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Eton Mess

Answer: Trifle – by a long way.

The earliest use of the name Trifle was for a thick cream, flavoured with sugar, ginger and rosewater. The recipe was first published in England in 1596, in a book called The Good Housewife’s Jewell by Thomas Dawson. Sixty years later eggs were added and the custard was poured over alcohol-soaked bread.

While some people consider the inclusion of jelly to be a recent variation, the earliest known recipe to include jelly dates from 1747, and the poet Oliver Wendell Holmes wrote of trifles containing jelly in 1861.

Eton Mess is a traditional English dessert consisting of a mixture of strawberries, pieces of meringue and cream, which is traditionally served at Eton College’s annual cricket game against the pupils of their long-standing rivals Harrow School.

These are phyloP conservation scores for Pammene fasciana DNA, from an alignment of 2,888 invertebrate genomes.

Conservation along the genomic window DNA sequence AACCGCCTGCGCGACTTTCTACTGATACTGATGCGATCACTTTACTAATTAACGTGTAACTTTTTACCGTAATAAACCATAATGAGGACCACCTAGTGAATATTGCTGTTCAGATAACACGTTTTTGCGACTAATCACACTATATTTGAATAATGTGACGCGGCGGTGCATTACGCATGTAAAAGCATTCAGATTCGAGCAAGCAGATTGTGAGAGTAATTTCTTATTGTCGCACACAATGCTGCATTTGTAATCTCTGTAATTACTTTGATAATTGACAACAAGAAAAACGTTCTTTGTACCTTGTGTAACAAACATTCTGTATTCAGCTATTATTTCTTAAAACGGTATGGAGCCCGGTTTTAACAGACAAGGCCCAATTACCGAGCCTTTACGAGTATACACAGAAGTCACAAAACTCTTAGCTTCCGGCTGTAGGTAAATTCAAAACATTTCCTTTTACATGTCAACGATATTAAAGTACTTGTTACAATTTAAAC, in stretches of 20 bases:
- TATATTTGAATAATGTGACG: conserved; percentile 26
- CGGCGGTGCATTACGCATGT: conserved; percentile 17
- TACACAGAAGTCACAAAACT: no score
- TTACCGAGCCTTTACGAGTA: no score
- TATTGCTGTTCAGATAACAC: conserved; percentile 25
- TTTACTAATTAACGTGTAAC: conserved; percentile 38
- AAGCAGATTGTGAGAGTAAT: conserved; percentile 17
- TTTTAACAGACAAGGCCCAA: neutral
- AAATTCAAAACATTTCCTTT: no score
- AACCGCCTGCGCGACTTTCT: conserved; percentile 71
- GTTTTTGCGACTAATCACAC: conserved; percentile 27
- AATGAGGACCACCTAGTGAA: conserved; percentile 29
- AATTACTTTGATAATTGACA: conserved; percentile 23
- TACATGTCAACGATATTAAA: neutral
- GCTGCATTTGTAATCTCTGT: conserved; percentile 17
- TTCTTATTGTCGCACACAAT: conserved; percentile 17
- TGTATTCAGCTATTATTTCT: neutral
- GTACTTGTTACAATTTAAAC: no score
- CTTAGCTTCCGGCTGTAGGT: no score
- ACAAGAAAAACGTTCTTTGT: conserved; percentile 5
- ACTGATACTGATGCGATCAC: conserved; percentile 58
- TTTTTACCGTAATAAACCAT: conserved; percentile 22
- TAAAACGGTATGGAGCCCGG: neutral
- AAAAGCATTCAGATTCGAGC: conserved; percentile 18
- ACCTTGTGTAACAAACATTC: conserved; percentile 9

The dish has been known by this name since the 19th century. According to Recipes from the Dairy (1995) by Robin Weir, Eton Mess was served in the 1930s in the school’s “sock shop” (tuck shop), and was originally made with either strawberries or bananas mixed with ice-cream or cream. Meringue was a later addition, and may have been an innovation by Michael Smith, the author of Fine English Cookery (1973).

A popular myth (though thought to be untrue) is that Eton Mess was first created when a meringue dessert was accidentally crushed by a Labrador while travelling to a picnic at Eton College, but that it was salvaged and served as a crushed meringue with strawberries and cream.

Thanks Wikipedia.  Here at Whyte & Brown, we love them both but with our own special twist.  Our Beyond-Eton-Mess surprises with lemon posset and popping candy.  And our Typsy Trifle features chocolate sponge, Catalan custard and orange four ways: Cointreau, jelly, crispettes and fresh fruit. 

Pudding anyone?